Myth 1: That E-Verify is burdensome for employers.

Baker says that E-Verify is a bit less burdensome than ordering books for the first time on Amazon.com. It would be fun to actually run that test. But just for starters, here’s the 600-word form you have to read and fill out before you even register as an employer. The word count of the Memorandum of Understanding you have to read and sign is well over 3,000 words - eight pages of legalistic instructions. Jeff Bezos! Call your bankruptcy lawyer!

Buying a book from Amazon.com doesn’t require you to check someone else’s documents, doesn’t put you at risk of violating federal law, and so on, and so on. These just aren’t comparables.

Baker’s most interesting evidence? An anonymous commenter on one of his earlier posts who just gushes about E-Verify. In fact, the first two comments on that post - both anonymous - come within nine minutes of each other. One praises E-Verify’s ease of use. The other comes from the “worker” perspective - just like a PR flack would want to have covered. Here’s the actual quote: “This E-verify system will let you know if you have a mistake that you need to correct before it is just too late for you!” So very like an infomercial …

But let’s cut to the chase: Regulators in agencies across the federal government are constantly coming with burdens on employers. Oh, they claim that each one is wafer thin, yes. But the cumulative results are disgusting.

Myth, the second: That E-Verify is discriminatory.

Critics “conjure up evil employers who disfavor certain ethnic groups when they apply government hiring rules,” says Baker. That’s not quite it. Unfortunately, rational employers would disfavor certain ethnic groups. Here’s how I put it in my paper “Electronic Employment Eligibility Verification: Franz Kafka’s Solution to Illegal Immigration”:

With illegal immigrants today coming predominantly from Spanish-speaking countries south of the U.S. border, identity fraud and corruption attacks on the EEV system would focus largely on Hispanic surnames and given names. Recognizing that Hispanic employees—even native-born citizens—are more often caught up in identity fraud and tentative nonconfirmation hassles, employers would select against Hispanics in their hiring decisions.

But this is against the rules, protests Baker. And it’s true that the program’s rules forbid this behavior. But Baker is thinking quite a bit like the economist in this old joke:

An economist, a physicist, and an engineer are trapped on a desert island and all they have to eat is a can of baked beans. The engineer first tries to open the can by putting at an angle to the sun to try and burn a hole in it. That doesn’t work. So the physicist gets a rock and does some calculations as to how much force he would have to hit the can with to get it open. No luck. Finally, the economist turns to them both and says, “You’re doing it all wrong! What we need to do is assume we have a can opener …”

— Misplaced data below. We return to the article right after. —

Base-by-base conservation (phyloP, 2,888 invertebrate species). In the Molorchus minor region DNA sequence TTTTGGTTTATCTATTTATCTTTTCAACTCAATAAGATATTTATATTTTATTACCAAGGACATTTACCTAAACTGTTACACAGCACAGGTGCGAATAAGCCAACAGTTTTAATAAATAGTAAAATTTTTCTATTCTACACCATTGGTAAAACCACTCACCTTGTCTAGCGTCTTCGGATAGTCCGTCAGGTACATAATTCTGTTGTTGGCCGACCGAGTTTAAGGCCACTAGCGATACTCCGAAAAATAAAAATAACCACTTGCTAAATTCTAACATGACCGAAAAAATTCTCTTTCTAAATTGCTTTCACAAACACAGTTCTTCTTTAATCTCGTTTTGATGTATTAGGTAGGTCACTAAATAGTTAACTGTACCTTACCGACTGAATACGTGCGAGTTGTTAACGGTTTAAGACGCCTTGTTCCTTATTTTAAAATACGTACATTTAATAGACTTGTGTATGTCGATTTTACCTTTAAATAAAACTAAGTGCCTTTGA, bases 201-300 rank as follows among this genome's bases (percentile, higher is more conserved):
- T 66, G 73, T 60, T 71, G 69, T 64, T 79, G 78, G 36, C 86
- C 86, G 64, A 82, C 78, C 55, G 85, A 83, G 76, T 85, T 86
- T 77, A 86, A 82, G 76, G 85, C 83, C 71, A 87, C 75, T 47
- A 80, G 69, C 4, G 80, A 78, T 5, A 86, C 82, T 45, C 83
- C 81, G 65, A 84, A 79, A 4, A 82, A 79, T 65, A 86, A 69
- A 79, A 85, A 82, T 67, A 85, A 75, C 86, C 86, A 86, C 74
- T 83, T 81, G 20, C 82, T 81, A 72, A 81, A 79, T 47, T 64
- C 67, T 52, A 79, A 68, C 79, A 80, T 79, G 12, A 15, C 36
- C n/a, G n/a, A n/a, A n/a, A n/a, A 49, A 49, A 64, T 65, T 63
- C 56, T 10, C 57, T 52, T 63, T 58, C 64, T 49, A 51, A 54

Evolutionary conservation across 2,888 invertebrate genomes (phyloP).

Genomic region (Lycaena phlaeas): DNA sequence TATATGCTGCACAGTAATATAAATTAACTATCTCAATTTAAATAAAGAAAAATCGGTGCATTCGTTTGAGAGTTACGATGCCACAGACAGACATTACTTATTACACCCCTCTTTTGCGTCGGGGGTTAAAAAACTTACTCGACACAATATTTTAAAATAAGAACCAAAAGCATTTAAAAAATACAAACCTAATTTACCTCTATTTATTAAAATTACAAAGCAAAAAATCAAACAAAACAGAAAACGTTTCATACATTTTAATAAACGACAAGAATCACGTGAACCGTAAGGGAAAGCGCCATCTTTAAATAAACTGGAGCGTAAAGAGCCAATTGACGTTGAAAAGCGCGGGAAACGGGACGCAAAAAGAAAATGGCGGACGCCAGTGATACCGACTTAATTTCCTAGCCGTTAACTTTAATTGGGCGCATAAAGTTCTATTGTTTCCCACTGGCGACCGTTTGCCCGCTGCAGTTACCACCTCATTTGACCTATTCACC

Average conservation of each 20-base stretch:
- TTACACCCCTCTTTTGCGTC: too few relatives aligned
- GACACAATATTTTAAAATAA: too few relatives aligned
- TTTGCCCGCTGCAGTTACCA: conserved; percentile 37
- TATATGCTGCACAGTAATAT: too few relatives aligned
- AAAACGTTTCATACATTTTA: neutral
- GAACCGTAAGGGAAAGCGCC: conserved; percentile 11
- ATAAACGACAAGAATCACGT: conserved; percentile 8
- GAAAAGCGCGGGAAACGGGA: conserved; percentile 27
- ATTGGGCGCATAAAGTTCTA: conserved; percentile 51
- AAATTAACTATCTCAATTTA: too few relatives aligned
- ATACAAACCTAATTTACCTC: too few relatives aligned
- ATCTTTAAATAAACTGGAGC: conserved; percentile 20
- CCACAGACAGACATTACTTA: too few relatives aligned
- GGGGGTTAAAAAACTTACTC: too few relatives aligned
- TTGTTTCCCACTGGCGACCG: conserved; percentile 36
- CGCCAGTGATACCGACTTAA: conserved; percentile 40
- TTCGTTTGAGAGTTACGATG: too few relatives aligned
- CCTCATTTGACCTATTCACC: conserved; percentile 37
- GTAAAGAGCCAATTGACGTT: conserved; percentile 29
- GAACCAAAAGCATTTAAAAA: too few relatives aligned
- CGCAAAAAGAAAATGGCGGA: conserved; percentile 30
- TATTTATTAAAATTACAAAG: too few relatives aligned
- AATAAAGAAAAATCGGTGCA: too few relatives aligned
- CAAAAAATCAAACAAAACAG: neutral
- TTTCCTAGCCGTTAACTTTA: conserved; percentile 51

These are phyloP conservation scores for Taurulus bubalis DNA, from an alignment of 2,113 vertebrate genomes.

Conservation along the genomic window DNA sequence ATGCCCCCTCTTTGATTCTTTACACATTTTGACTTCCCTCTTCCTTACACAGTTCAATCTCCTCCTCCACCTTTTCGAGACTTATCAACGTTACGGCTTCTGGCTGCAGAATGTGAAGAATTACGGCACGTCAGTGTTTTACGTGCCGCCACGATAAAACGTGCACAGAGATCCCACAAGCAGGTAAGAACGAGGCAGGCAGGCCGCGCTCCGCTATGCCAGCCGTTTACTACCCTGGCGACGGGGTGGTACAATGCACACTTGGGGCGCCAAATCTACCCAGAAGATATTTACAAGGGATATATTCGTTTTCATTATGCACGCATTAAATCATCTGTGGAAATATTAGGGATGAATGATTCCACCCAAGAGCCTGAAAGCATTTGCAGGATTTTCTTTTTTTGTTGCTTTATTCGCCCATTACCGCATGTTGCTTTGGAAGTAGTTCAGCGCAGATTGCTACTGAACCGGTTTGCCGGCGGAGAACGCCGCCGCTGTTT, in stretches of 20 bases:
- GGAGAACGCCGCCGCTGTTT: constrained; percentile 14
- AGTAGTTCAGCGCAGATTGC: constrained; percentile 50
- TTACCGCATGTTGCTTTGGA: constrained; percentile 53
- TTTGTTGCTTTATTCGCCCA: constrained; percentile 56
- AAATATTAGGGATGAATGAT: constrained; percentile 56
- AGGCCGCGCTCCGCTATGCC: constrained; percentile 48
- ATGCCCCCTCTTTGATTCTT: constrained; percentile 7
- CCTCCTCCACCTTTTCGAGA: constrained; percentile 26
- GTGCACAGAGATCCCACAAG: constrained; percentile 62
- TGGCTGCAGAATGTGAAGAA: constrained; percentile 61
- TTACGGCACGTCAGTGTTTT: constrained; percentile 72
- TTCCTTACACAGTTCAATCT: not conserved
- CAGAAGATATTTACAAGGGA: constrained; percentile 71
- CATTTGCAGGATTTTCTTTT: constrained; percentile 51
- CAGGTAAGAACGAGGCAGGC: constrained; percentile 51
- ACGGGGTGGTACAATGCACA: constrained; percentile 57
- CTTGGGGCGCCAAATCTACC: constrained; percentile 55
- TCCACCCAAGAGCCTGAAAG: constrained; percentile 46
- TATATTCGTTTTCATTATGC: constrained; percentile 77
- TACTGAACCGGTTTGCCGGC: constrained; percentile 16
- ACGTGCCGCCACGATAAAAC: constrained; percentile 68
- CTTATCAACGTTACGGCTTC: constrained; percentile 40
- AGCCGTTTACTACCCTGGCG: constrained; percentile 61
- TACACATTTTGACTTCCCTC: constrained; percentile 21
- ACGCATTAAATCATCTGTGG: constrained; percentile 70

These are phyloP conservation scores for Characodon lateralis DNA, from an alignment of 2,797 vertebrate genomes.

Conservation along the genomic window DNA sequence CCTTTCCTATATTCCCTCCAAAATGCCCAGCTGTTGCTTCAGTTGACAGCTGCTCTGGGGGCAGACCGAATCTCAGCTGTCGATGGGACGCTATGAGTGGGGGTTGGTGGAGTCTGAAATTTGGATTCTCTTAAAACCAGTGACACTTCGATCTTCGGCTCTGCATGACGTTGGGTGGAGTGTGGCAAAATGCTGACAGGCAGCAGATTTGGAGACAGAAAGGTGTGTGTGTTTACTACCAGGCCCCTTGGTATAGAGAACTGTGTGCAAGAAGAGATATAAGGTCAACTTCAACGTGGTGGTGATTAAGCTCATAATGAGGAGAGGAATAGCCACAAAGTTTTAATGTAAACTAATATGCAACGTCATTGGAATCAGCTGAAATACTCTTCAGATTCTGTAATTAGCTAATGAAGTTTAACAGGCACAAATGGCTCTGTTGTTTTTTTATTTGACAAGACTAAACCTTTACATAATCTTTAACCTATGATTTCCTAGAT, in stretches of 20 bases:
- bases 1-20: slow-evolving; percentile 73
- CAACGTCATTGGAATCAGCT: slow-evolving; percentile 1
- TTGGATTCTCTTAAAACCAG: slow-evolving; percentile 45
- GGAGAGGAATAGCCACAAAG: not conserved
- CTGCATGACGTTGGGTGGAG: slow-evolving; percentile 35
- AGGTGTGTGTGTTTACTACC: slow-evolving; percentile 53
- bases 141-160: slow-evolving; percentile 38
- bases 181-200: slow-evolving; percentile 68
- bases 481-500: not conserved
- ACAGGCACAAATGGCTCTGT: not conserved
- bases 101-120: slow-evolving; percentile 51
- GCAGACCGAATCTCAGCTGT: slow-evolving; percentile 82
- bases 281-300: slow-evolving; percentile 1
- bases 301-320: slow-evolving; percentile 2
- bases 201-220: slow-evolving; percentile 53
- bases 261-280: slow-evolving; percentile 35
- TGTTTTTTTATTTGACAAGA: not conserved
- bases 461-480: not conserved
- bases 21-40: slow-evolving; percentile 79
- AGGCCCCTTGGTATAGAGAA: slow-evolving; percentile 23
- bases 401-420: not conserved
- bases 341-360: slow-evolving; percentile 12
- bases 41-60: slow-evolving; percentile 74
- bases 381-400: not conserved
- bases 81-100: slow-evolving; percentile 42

“If there are rules against it, it won’t happen.” Friends, avoid South Seas adventures with economist Stewart Baker.

Myth 3: That E-Verify does nothing about identity theft.

E-Verify does something about identity theft. You have to have a matching name and Social Security Number pair to get through the system. That makes defrauding employers harder. It will also make identity theft more profitable and more common if E-Verify goes national. Again, from my paper:

Faced with the alternative of living in poverty and failing to remit wealth to their families, illegal immigrants would deepen the modest identity frauds they are involved in today. Their actions would draw American citizens, unfortunately, into a federal bureaucratic identity vortex.

But Baker is talking about in-system fraud, and the idea of accumulating more biometric information into a national identity system. Currently, a “photo screening tool” in E-Verify shows employers the picture that was printed on DHS-issued permanent resident cards and employment authorization documents. This suppresses forgery of cards, while it may lull employers into checking the card against the computer screen - not against the worker. Whatever the case, DHS is seeking access to passport photos from the State Department and driver license photos from state governments across the country so that it can knit together a national biometric database. (Pictures are biometrics - relatively crude ones, of course. When having a picture database fails to secure against illegal immigration, they’ll move to stronger ones.)

Baker is exaggerating to say that the photo screening tool is a significant step in countering identity fraud. It’s only in very limited use, the system itself would promote identity fraud, and countering identity fraud this way requires a national biometric database, with all the privacy ills that entails. This is why we wouldn’t want E-Verify even if it was ready for prime-time.

Three myths debunked? Or three debunkings de-debunked? Secretary Baker’s commentaries are welcome because they illustrate key points of disagreement, allowing you, the American public, a fuller view into the issues at stake.